People living near the Fukushima nuclear disaster site have been allowed to return for the first time since the earthquake and tsunami devastated the area three years ago.
Residents of the Miyakoji area of Tamura have been banned from returning to their homes since March 2011 following the triple meltdown at the power plant caused by earthquake and tsunami.
This marks the first step as Japan looks to recover from the Fukushima disaster. Around 350 people are hoped will return to the now reopened Miyakoji.
The evacuation order was lifted at midnight on 1 April, meaning residents are now free to move back into their homes after the completion of the decontamination work in the area.
A spokesperson for Tepco, which is running the nuclear facility, told CNN: "We are doing as much as possible (to allow) the other residents can come home. We are strengthening support towards the residents (and) strengthening the decommissioning work."
Miyakoji is 12 miles from the Fukushima nuclear disaster zone and sits at the edge of the evacuation zone. Following the disaster, around 160,000 residents were moved out of the area. Many are still living in temporary accommodation.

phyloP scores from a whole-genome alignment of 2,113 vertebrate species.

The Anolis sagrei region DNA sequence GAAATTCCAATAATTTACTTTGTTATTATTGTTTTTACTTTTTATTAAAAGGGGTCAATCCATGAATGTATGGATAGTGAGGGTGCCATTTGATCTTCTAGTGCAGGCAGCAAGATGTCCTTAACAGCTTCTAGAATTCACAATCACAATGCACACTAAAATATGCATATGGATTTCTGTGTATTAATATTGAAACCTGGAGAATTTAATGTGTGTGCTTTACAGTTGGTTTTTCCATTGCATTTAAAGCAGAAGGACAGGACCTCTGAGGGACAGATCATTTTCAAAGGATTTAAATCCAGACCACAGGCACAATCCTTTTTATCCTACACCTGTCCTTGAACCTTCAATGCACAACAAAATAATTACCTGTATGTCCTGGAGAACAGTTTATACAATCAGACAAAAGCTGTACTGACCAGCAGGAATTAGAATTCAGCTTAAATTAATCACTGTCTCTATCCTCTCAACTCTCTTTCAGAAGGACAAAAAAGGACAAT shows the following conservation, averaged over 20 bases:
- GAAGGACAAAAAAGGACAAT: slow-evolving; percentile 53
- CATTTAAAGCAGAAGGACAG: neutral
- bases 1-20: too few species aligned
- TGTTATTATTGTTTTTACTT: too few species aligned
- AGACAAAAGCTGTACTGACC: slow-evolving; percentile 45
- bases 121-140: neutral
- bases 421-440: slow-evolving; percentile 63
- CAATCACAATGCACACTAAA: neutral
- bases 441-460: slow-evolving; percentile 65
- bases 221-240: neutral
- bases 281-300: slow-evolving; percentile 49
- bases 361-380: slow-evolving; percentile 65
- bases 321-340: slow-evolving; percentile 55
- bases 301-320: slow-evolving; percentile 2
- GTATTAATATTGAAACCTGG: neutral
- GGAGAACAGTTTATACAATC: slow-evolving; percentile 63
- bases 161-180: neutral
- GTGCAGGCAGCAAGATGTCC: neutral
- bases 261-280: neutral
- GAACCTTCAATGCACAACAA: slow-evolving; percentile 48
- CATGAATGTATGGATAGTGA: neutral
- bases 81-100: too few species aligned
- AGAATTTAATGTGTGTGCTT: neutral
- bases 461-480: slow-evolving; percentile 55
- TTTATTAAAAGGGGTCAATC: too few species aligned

The town is a dozen settlements in the Fukushima area that was evacuated. Eleven settlements are still subject to evacuation orders.
Radiation levels in Miyakoji ranged from 0.11 microsieverts to 0.48 in February. People living in areas of 100 millisieverts and over have a greater chance of contracting cancer.
Speaking to broadcaster NHK, one resident said that while he still had concerns about radiation, he was looking forward to being home. "Yes, I am a bit worried. But it's my land, my house, so I am feel safer and more at home here."
However, many others will not move back, resident Kitaro Saito told Reuters: "Young people won't return. Relatives are arguing over what to do. The town will be broken up."
Saito also said he feels residents of Miyakoji are being used as "guinea pigs" to see if it is possible for people to return to their homes.
Kimiko Koyama, who returned to her farmhouse where she has lived for 50 years, added: "Many of our friends and neighbours won't come back. There are no jobs. It's inconvenient and young people are scared of radiation. My daughter won't bring our grandsons here because of the radiation."